A world on Fire

Trees are my friends now

I got the reminder the other day that this blog was up for renewal, and it has been so long since I have written anything for myself. The past year and a half has been so daunting, and somewhere along they way I lost the enthusiasm for writing. What did I have to say that was worthwhile in a world that seems determined to burn itself to the ground?

Right now, I’m on day four of my fourth Coivd19 lockdown. This time in Auckland, New Zealand. The Delta variant came into the country and hopefully we can get it under control and life will resume as it was, in our country-wide bubble instead of a very small bubble that is my farm cottage.

I seem to be taking a lot of photos of trees, learning how to make marmalade, and weed gardens. I even started knitting again. I am no domestic goddess, but I am finding joy in a small quiet life.

Elsewhere, the world is as fucked up as it has ever been. Afghanistan has just fallen back to the Taliban, elsewhere fires are raging in the northern summer as the IPCC releases its latest report saying we are basically fucked unless we really do something this time. Which we probably won’t.

Culture wars over masks and vaccinations for Covid continue, social media and the internet seems to have turned our brains to mush, and I am utterly baffled by why people seem to have become so hateful and sociopathic. Have we always been this way or is something in society fuelling it? Some days, I just wonder why so many people are plain hateful and mean.

The past 18 months has given us a lot of time to reflect. And it is so easy to feel overwhelmed – to ask does anything I do in this world even matter?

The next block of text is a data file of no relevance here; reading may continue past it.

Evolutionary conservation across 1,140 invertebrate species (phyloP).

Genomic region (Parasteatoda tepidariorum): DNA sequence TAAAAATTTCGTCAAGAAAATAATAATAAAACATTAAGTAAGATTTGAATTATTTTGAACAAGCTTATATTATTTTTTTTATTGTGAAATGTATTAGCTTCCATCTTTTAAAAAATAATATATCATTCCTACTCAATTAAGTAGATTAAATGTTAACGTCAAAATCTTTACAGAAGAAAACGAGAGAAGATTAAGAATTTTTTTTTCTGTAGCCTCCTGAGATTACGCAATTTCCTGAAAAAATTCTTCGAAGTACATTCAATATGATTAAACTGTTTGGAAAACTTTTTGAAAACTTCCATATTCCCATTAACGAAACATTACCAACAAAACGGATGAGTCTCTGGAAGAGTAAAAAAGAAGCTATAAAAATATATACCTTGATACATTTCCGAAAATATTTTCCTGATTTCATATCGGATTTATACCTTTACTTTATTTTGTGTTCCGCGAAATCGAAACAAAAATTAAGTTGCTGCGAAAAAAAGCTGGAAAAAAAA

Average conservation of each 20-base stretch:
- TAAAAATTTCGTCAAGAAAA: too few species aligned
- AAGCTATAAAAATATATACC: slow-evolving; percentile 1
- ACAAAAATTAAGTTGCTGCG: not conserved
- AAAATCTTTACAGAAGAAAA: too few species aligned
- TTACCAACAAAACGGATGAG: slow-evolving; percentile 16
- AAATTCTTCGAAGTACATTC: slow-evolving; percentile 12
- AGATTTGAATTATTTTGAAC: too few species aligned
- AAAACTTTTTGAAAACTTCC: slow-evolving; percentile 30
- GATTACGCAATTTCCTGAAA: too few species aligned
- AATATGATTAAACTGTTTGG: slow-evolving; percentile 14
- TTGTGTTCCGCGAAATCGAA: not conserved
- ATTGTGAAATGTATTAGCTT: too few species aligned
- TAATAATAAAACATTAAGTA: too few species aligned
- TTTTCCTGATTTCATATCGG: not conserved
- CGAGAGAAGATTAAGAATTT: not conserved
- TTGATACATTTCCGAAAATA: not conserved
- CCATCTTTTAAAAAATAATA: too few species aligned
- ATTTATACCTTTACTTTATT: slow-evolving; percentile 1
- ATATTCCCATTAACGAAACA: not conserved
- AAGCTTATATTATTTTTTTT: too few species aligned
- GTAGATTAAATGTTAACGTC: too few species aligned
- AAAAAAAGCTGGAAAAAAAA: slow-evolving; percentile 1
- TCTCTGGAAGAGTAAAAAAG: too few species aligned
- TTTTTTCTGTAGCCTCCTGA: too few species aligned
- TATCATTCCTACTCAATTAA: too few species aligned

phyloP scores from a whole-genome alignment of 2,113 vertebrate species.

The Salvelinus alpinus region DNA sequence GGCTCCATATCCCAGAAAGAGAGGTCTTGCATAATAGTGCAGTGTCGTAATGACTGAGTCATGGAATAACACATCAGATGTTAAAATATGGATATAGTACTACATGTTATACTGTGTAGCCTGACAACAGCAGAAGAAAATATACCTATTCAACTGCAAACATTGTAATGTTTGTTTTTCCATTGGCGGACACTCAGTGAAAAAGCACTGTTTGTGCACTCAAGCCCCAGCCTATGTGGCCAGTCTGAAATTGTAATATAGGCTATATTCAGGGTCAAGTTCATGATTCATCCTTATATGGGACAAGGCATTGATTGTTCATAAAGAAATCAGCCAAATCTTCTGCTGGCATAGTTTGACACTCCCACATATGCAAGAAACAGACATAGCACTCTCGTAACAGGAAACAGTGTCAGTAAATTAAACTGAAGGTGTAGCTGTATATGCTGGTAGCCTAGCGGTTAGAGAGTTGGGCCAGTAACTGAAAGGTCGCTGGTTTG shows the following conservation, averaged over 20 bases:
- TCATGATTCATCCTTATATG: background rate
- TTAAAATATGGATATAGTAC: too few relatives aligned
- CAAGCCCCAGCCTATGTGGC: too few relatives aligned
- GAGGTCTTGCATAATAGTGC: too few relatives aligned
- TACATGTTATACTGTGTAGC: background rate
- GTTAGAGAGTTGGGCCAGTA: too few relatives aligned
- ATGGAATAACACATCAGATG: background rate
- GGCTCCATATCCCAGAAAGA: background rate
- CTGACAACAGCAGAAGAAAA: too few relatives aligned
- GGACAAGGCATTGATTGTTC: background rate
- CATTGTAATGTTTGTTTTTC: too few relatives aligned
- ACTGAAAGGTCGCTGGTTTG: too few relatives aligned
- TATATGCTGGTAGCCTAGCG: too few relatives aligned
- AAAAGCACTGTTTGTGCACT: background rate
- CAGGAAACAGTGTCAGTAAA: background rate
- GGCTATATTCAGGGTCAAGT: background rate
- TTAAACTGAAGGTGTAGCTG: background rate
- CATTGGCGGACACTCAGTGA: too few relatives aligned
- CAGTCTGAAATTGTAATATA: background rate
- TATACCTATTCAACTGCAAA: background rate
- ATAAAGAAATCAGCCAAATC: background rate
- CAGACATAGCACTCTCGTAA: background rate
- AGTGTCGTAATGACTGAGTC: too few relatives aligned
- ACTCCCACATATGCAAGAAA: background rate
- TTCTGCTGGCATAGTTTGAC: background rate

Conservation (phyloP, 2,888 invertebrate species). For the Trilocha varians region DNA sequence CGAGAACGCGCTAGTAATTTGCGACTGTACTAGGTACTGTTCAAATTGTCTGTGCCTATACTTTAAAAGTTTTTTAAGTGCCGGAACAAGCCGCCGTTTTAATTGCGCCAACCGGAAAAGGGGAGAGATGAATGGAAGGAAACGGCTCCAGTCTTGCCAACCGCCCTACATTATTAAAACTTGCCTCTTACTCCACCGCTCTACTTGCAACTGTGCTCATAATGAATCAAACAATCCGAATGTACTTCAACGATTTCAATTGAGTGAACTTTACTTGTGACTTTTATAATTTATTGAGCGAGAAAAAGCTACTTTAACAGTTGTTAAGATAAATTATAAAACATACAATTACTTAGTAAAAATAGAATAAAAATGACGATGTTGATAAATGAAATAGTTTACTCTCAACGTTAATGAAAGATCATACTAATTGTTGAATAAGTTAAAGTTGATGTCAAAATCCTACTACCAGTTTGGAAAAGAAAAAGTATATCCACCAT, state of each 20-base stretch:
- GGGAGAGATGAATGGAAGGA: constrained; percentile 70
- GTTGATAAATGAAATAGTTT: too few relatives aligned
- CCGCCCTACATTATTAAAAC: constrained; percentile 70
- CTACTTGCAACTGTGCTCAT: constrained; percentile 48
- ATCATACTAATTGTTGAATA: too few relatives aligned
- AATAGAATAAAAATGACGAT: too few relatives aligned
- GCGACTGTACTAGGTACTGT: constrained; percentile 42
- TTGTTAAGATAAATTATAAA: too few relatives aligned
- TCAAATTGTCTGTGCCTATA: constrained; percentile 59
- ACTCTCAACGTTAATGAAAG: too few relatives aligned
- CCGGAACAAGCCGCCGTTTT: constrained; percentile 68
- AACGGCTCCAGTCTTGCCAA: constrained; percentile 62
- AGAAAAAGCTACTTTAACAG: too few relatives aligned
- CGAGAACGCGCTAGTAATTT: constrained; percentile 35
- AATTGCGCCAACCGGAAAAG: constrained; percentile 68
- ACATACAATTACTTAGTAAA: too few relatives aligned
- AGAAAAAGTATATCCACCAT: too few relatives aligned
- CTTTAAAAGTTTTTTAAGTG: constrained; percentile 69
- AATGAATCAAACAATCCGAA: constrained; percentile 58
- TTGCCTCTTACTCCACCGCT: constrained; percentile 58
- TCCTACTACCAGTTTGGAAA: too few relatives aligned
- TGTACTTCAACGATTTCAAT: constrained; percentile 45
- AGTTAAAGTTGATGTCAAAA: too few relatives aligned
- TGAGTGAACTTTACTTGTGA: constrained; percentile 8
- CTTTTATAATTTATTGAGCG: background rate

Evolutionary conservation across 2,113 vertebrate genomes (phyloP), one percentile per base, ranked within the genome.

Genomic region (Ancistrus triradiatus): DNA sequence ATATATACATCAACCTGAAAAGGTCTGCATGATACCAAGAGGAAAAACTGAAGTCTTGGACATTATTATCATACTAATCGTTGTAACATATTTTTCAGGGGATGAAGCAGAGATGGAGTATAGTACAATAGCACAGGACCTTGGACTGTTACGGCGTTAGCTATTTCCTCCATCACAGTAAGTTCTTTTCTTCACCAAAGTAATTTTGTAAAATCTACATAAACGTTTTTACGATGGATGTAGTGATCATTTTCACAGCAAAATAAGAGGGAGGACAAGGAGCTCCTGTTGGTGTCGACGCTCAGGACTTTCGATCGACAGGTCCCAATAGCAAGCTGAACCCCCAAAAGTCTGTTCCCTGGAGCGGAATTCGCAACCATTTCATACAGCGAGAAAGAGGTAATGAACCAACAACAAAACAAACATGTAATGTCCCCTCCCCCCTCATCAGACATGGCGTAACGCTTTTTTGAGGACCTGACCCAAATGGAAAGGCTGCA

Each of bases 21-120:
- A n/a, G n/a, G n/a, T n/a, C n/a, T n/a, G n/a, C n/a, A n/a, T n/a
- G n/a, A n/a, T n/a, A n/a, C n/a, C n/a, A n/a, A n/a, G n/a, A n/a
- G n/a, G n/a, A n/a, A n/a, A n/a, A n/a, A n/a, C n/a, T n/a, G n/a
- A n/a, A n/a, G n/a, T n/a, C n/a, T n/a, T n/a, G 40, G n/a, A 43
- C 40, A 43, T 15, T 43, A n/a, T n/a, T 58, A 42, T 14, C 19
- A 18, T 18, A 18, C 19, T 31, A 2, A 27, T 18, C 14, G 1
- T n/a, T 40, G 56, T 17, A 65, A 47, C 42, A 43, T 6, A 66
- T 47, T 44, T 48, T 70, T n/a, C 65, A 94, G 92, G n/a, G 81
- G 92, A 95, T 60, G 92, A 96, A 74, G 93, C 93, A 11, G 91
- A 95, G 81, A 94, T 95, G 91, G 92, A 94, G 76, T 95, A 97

It probably doesn’t, but I do want to write again. Someone once advised me that the best way is to start out small, and I don’t have to write anything deeply meaningful or world-changing. In fact, I’d like to write memories of times and places I’ve lived through as I feel our world is becoming profoundly changed.

I mean, it always does. The world I grew up in no longer exists. It’s funny how at 57 I often find myself explaining the way things were to younger people and realising with a shock that they have no concept of that era. I’m one of the last generations that grew up in a fully analog world. Hell, we thought digital watches were like super-computers.

But I always felt like I was living in an improving world, whereas now feels it like a plunge downwards into a fiery abyss. I don’t know, perhaps at the very least, I’m leaving a record of how things were.

I don’t know if many people will read this or find it interesting, but if you like small stories based on memories and a record of the current time, welcome to my tiny small collection of pixels on the internet.

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